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Chapter 10

Chapter 10 Review & Terms.docx

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Psychology 1000
Derek Quinlan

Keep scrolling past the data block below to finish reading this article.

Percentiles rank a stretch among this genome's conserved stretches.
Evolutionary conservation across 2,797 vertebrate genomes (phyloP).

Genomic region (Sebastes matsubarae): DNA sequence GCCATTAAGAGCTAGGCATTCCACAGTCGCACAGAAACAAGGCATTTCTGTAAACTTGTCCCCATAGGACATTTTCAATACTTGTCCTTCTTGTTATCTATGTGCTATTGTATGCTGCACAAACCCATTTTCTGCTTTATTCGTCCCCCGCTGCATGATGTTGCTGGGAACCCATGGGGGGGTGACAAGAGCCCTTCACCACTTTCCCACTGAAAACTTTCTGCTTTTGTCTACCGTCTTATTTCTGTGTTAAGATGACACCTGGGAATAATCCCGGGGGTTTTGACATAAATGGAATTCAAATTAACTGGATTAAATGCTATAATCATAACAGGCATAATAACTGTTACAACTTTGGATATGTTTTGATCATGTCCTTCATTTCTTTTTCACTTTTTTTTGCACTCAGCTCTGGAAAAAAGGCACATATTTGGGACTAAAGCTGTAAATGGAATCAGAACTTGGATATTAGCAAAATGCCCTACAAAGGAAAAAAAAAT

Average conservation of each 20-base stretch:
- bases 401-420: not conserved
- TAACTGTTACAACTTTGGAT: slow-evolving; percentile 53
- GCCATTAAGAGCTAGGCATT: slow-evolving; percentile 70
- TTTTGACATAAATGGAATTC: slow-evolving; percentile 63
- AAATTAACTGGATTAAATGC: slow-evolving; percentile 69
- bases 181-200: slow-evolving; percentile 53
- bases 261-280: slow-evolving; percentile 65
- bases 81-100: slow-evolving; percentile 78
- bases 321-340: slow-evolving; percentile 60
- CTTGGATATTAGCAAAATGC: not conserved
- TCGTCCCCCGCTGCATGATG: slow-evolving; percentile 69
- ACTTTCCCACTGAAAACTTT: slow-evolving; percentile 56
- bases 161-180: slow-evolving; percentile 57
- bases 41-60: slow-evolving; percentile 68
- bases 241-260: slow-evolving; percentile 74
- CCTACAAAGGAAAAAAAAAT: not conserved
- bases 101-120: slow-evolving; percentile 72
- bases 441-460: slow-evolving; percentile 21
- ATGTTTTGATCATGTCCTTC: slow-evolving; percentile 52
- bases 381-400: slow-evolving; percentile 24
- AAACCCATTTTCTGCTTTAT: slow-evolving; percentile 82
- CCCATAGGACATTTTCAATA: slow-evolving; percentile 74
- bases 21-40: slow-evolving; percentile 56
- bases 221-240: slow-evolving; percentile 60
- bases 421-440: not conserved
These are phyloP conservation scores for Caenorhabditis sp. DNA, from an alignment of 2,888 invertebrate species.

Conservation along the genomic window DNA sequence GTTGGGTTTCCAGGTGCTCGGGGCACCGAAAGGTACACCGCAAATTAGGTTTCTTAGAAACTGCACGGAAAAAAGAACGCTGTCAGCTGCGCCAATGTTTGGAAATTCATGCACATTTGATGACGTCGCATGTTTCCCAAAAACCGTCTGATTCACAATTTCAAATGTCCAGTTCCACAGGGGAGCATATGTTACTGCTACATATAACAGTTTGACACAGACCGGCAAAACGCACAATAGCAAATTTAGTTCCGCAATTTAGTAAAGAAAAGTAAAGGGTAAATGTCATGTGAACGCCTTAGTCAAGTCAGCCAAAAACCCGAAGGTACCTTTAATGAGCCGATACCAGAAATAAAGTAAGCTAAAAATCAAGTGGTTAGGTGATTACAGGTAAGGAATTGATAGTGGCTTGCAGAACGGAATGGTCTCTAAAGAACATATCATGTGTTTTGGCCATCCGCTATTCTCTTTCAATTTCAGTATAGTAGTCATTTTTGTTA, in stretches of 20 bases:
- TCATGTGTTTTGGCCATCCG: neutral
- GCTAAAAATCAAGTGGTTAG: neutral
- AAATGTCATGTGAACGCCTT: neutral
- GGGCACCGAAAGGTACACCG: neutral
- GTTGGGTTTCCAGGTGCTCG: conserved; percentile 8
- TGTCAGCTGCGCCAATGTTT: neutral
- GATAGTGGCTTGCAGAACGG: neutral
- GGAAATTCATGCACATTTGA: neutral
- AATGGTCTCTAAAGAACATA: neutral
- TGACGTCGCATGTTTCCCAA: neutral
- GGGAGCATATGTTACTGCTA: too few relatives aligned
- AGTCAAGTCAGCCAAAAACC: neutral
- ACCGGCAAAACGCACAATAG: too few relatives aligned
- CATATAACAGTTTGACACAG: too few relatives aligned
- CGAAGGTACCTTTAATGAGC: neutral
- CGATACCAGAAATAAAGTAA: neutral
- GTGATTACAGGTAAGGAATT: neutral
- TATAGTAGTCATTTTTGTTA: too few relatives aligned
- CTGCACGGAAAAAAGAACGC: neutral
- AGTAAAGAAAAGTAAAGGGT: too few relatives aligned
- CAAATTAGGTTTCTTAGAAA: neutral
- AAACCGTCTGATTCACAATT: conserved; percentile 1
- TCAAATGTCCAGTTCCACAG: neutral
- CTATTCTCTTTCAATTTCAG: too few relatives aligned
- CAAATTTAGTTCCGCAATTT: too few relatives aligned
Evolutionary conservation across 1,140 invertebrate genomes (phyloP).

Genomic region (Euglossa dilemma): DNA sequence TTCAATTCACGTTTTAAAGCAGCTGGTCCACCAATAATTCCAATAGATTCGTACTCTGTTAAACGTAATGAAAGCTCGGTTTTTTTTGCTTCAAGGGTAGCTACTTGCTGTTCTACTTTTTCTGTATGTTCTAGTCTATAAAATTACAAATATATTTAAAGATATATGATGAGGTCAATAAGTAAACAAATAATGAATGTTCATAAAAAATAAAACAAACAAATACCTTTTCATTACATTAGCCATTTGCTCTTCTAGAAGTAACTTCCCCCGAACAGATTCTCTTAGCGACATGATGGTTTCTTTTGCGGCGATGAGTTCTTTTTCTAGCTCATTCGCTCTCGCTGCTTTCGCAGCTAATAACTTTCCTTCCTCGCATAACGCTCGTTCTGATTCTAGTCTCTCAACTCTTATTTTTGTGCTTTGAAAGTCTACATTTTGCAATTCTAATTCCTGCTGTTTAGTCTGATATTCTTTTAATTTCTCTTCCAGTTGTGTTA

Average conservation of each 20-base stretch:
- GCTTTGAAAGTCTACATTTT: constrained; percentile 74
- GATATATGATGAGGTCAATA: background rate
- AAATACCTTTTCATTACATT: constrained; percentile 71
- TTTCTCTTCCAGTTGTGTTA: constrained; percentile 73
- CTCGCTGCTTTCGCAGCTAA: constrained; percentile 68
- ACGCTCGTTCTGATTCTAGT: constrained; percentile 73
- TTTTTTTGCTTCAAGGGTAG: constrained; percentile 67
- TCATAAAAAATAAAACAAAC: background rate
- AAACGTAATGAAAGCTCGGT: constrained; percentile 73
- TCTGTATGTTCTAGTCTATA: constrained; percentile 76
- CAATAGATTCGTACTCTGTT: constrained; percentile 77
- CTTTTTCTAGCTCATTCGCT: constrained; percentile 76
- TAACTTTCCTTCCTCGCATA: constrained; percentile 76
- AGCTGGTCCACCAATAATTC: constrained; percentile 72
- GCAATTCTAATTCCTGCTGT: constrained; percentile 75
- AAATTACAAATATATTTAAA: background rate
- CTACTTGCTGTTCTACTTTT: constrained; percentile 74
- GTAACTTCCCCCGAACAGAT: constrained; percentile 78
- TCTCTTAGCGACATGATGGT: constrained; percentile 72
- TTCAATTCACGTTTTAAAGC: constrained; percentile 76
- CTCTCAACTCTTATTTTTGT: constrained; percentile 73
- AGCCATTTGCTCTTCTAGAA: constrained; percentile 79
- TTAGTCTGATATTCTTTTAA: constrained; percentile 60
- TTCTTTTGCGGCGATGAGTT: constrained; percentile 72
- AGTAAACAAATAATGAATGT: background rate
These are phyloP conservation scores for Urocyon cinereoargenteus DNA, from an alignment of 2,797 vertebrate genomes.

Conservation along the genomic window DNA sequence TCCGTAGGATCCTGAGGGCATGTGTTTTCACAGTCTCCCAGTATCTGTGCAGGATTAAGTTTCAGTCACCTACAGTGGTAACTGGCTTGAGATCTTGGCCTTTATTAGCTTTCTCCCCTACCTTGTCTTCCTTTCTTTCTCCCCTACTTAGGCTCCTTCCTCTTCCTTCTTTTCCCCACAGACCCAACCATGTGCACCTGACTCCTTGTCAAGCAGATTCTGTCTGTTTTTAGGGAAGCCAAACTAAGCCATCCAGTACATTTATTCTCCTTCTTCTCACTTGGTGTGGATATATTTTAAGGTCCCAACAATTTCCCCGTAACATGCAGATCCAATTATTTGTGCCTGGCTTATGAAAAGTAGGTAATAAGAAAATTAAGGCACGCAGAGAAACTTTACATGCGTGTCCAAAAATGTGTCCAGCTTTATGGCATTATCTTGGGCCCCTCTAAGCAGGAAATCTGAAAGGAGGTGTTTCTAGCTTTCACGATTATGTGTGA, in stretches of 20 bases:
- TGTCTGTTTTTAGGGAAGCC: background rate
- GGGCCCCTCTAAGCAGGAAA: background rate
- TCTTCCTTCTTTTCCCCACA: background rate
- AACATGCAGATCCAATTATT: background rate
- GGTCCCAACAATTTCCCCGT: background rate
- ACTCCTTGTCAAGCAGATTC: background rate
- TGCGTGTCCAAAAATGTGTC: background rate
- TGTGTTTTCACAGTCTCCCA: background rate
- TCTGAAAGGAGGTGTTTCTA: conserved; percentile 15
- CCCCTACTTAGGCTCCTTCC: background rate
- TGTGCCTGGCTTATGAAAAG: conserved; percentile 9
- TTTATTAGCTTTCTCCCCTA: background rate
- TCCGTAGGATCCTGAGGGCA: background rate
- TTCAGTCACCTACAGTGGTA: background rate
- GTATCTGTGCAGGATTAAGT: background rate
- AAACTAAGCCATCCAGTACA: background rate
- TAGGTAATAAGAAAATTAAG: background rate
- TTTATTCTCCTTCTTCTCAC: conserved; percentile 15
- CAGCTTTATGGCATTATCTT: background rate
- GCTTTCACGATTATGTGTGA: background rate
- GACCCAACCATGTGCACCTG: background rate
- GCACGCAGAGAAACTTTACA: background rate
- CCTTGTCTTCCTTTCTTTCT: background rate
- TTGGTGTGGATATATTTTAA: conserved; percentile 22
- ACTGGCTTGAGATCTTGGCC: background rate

CHAPTER 10 – Intelligence Review - Intelligence is the ability to acquire knowledge, to think and reason effectively, and to deal adaptively with the environment. Because cultural environments differ in the skills most important for adaptation, cultural conceptions of intelligence may differ markedly. - Galton’s studies of hereditary genius and Binet’s methods for measuring differences in children’s mental skills were important historical milestones in the study of intelligence. - The psychometric approach to intelligence attempts to map the structure of intellect and establish how many different classes of mental ability underlie test performance. A newer approach, the cognitive processes approach, focuses on the specific thought processes that underlie mental competencies. - Factor analysis can be applied to correlations among test scores to identify clusters of measures that correlate highly with one another and therefore are assumed to have a common underlying factor, such as verbal ability or mathematical reasoning. - Spearman believed that intelligence is determined both by specific cognitive abilities and by a general intelligence (g) factor that constitutes the core of intelligence. Thurstone disagreed, viewing intelligence as a set of specific abilities. Thurstone’s position is best supported by observed distinctions between verbal and spatial abilities. - Cattell and Horn differentiated between crystallized intelligence, the ability to apply previously learned knowledge to current problems, and fluid intelligence, the ability to deal with novel problem-solving situations for which personal experience does not provide a solution. They argued that over our lifespan, we show a progressive shift from using fluid intelligence to using crystallized intelligence as we attain wisdom. - Carroll’s three-stratum model is based on re-analyses of hundreds of data sets. Mental abilities are represented at 3 levels, with general intelligence (g) at the apex and highly specific cognitive and perceptual skills at its base. Carroll’s model may be the most accurate psychometric representation of human cognitive abilities. - Cognitive process theories of intelligence focus on the elementary information-processing abilities that contribute to intelligence. Sternberg’s Triarchic theory of intelligence includes a components sub- theory that addresses the specific cognitive processes that underlie intelligent behaviour. - Sternberg and Gardner maintain that there are distinct forms of intelligence beyond the traditional concept. Sternberg differentiates between analytical, practical, and creative intelligence, and Gardner proposes 9 different kinds of intelligence. The theory of emotional intelligence refers to people’s ability to read and respond appropriately to others’ emotions, to motivate themselves, and to be aware and in control of their emotions. - Most modern intelligence tests, such as the Wechsler scales, measure an array of different mental abilities. In addition to a global, or full-scale, IQ, they provide scores for each sub-test and summary scores for broader abilities, such as verbal and performance IQs. Some recent tests are derived directly from theories of intelligence. The Kaufman scale provides separate scores for crystallized and fluid intelligence, and Sternberg’s STAT measures analytical, practical, and creative intelligence. - Achievement tests measure what has already been learned, whereas aptitude tests are assumed to measure potential for future learning and performance. Most intelligence tests measure combinations of achievement and aptitude, for it is difficult to separate past learning and future learning potential. - Three important standards for psychological tests are reliability (consistency of measurement over time, within tests, and across scorers), validity (successful measurement of the construct and acceptable relations with relevant criterion measures), and standardization (development of norms and standard testing conditions). - IQ scores successfully predict a range of academic, occupational, and life outcomes, including how long people live. Such findings indicate that intelligence tests are measuring important adaptational skills.- The Flynn Effect refers to the notable rise in intelligence test scores over the past century, possibly due to better living conditions, more schooling, or more complex environments. - In dynamic testing, standard test administration is followed by feedback and suggestions from the examiner and a re-taking of the test, thus allowing an assessment of how well the person profits from feedback and how intellectual skills might be coached in the future. Dynamic testing provides information that static testing does not, and re-test scores sometimes relate more strongly to criterion measures. - Intelligence testing in non-Western cultures is a challenge. One approach is to use tests that are not tied to any culture’s knowledge base. Another approach is to devise tests of the abilities that are important to adaptation in that culture. These culture-specific abilities may bear little relation to the mental skills assessed by Western intelligence tests. - Recent physiological evidence suggests that the brains of intelligent people may function more efficiently. Brain size is not significantly related to intelligence, but the neural networks laid down in the process of brain development may be extremely important. One current theory is that differences in brain plasticity may underlie intelligence. - Intelligence is determined by interacting hereditary and environmental factors. Genes account for between 50-70% of population variation in IQ. Shared family environment accounts for perhaps 1/4 to 1/3 of the variance during childhood, but its effects seem to dissipate as people age. Educational experiences also influence mental skills. Heredity establishes a reaction range with upper and lower limits for intellectual potential. Environment affects the point within that range that will be reached. - Intervention programs for disadvantaged children have positive effects on later achievement and life outcomes if they begin early in life and are applied intensively. They have little effect when applied after school begins or with middle- or upper-class children. - Heritability estimates of intelligence can vary, depending on sample characteristics. In impoverished families, shared environment was more important than genes, whereas the opposite was found in affluent families. Twin studies also show that heritability effects on intelligence increase in adulthood. - Cultural and ethnic differences in intelligence exist (though they may be narrowing), but the relative contributions of genetic and environmental factors are still